Also note that third-party Bluetooth adapters may cause other, more significant system issues until they are updated for compatibility with Leopard.
There are also some general-purpose Bluetooth fixes you can try:
Rediscover device(s) The most commonly applicable immediate fix for problems with Bluetooth device recognition after an incremental Mac OS X update is simple rediscovery of the afflicted device(s). You can accomplish this by going to the Bluetooth menu item (if it is enabled) and selecting the device or the "Setup Bluetooth device" option. Alternatively, go to the "Bluetooth" pane of System Preferences and select your device from the list, or press the "Setup new device" button.
Delete Preferences folder Try dragging the folder /Library/Preferences/SystemConfiguration to the Trash, then restarting and re-attempting access to your Bluetooth devices.
Reset PRAM/NVRAM In some cases, resetting your Mac's PRAM (parameter RAM) and NVRAM (non-volatile RAM) via the following process can restore Bluetooth access:
- Shut down your Mac
- Turn your Mac back on, while holding down the Command, Option, P and R keys simultaneously.
- Allow the startup chime to repeat twice, or listen for your Mac to perform a restart process twice, then release the keys.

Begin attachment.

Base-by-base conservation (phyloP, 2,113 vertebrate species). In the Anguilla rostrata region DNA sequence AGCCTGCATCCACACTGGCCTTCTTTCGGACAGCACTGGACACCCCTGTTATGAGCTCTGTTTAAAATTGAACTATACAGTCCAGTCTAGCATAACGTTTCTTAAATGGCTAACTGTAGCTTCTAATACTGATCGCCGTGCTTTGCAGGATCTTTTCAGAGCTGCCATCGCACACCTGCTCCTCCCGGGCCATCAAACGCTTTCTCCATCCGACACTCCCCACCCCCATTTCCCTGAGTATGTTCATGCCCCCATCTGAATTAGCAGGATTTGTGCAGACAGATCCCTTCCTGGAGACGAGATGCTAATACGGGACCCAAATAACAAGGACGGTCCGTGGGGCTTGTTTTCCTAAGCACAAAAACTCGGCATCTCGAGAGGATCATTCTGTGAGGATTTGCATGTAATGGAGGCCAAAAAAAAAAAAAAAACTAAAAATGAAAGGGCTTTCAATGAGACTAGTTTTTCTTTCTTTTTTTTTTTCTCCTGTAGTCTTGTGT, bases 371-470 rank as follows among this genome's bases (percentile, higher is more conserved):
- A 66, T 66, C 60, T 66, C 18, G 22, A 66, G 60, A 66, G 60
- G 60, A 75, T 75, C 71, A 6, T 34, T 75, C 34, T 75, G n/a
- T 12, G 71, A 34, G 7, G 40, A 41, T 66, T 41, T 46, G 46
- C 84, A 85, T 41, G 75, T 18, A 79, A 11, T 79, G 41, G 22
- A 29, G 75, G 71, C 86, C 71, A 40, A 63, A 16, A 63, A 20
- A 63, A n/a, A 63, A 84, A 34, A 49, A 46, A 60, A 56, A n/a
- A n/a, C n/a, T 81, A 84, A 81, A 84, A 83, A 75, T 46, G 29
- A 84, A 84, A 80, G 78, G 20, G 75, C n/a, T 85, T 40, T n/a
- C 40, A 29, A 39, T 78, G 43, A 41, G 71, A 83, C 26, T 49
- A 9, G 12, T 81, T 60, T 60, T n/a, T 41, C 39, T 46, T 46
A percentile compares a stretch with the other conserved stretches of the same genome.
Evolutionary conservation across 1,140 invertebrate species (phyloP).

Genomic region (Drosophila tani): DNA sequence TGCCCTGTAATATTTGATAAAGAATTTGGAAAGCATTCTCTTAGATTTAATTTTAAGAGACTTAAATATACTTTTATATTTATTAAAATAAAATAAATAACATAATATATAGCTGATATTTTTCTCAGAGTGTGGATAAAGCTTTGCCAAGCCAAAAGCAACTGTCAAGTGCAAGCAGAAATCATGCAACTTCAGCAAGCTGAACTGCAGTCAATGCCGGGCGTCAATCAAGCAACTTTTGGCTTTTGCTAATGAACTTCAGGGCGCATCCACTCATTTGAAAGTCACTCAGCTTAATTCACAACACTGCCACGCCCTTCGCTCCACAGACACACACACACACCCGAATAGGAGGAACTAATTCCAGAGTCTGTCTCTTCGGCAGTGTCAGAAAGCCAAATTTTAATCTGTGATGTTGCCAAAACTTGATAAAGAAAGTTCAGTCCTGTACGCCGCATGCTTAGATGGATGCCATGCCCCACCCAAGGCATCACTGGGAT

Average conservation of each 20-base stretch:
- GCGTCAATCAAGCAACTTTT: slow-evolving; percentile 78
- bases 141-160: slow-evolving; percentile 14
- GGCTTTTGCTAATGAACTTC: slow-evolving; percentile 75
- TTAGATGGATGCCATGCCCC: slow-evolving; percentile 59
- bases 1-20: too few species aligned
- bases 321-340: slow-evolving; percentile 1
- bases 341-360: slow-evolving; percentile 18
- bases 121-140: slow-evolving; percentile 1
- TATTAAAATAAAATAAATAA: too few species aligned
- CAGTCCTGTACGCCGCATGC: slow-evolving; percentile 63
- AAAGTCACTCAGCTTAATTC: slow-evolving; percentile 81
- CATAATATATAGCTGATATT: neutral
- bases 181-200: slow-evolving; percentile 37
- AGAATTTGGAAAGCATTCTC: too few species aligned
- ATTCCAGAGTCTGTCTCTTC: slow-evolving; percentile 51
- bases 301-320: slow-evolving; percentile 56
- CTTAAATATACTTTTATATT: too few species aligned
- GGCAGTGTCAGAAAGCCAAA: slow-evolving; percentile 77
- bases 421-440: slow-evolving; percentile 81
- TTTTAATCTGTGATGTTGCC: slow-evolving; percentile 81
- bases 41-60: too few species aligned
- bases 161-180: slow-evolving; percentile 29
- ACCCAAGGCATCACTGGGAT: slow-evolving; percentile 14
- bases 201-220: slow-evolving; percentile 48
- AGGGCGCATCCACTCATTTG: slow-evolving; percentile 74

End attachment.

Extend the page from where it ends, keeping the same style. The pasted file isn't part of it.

Deactivate, Reactivate In some cases this issue can be resolved by simply going to the Bluetooth pane of System Preferences, then deactivating Bluetooth and subsequently reactivating it again.
Resetting the PMU/SMU Some users have reported that resetting their systems' PMUs or SMUs (depending on model) solved this issue. Apple provides details for performing the reset procedure in the following Knowledge Base documents:
There are a number of fixes in Mac OS X 10.5.2 that weren't documented by Apple. Among them:
X11 window issue Mac OS X 10.5.2 update seems to have corrected an issue with X11 and multiple monitors in which X11 only allows you to position X- Windows on the monitor with the Menu Bar instead of dragging the window or by using the -geometry option when running an X-Windows based application from the command line.
MacFixIt reader Bob Harris writes:
"I tested it this morning, and I was able to move X-Window displays anywhere on a 2 monitor system. This is great! I use X11 constantly at work."
iChat crashes Several users have reported that iChat resolves a persistent crash that occurs when attempting make use of video effects movie backgrounds.